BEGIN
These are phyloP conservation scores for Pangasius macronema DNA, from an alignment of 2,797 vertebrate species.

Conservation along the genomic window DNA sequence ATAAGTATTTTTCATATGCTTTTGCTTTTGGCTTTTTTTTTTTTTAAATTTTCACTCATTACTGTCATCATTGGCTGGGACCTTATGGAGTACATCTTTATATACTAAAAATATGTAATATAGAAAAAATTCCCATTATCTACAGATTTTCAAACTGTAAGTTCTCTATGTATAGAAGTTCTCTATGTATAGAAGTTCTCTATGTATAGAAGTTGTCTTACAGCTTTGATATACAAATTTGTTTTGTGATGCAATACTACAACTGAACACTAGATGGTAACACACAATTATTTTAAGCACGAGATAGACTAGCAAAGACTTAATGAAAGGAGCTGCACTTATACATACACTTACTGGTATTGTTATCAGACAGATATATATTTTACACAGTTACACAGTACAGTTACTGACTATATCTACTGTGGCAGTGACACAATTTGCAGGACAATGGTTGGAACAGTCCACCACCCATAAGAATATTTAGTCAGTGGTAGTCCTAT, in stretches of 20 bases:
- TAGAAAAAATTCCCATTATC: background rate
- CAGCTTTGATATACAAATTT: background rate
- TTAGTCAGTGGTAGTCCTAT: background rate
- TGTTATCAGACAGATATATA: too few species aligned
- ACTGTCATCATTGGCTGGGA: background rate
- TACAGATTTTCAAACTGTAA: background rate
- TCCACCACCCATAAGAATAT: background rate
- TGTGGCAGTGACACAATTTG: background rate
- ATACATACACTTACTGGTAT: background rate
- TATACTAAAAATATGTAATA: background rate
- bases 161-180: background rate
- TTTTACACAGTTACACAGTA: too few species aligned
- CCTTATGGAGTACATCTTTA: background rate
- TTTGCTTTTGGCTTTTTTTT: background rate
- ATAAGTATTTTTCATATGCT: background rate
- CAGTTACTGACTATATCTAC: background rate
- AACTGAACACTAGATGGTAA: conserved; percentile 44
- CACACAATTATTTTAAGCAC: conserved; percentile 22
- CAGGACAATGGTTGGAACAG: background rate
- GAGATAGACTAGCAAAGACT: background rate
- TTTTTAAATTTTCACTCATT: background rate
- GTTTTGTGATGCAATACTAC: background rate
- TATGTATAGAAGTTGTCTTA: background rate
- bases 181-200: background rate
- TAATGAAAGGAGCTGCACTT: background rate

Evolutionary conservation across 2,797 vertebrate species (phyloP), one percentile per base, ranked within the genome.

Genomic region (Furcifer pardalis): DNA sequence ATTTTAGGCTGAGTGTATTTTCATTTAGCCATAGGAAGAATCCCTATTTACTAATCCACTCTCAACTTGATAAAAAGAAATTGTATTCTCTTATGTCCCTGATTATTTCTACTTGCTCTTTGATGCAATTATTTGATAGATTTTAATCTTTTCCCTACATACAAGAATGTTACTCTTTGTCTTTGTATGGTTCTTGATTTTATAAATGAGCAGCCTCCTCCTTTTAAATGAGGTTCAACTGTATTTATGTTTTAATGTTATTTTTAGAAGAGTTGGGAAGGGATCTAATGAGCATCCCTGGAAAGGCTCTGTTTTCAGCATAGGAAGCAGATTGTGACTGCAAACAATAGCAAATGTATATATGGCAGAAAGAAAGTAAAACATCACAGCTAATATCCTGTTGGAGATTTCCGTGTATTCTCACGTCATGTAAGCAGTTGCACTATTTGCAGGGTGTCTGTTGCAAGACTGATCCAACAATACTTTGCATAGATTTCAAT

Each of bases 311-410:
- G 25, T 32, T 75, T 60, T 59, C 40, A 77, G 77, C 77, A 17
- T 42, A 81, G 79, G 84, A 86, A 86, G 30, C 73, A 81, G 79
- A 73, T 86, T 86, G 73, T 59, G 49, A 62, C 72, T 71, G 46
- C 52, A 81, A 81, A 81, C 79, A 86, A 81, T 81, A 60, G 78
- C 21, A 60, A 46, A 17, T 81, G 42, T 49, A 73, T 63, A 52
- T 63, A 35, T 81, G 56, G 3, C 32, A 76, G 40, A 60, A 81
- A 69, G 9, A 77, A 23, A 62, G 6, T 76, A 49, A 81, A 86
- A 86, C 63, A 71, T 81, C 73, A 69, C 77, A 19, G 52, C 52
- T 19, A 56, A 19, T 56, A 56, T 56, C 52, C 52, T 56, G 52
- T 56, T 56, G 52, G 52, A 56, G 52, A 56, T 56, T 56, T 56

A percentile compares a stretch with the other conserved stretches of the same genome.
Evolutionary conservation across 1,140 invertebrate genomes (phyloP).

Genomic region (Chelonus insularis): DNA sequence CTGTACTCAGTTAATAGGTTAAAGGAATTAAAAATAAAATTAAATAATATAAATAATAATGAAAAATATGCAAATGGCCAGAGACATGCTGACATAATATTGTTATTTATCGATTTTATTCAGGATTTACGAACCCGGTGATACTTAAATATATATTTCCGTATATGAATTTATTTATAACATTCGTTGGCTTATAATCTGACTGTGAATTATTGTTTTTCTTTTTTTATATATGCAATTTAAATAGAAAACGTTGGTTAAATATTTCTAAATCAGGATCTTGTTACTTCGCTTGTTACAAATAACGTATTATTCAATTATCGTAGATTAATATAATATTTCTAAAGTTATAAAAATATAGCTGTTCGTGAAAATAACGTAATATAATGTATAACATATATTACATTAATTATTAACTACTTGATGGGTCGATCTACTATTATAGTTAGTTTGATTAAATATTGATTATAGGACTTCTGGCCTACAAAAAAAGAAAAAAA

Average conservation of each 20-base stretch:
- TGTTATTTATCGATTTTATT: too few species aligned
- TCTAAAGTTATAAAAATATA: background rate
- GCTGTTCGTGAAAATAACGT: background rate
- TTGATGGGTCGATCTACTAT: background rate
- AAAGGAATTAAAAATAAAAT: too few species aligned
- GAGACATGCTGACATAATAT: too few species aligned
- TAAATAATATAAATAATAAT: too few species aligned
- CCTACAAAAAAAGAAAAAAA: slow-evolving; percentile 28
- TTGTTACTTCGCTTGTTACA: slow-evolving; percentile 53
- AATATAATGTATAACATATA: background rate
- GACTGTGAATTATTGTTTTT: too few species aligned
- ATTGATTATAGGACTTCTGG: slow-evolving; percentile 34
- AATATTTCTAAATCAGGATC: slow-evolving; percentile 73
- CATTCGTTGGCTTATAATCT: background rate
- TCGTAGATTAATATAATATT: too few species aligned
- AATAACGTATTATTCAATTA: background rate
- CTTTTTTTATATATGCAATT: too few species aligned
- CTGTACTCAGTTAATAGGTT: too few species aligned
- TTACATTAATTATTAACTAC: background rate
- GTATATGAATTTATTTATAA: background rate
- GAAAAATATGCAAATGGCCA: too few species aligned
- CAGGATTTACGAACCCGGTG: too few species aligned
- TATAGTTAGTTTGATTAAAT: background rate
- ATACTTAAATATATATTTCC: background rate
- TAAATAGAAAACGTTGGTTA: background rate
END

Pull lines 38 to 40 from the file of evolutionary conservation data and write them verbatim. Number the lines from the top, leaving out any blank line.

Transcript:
- A 86, C 63, A 71, T 81, C 73, A 69, C 77, A 19, G 52, C 52
- T 19, A 56, A 19, T 56, A 56, T 56, C 52, C 52, T 56, G 52
- T 56, T 56, G 52, G 52, A 56, G 52, A 56, T 56, T 56, T 56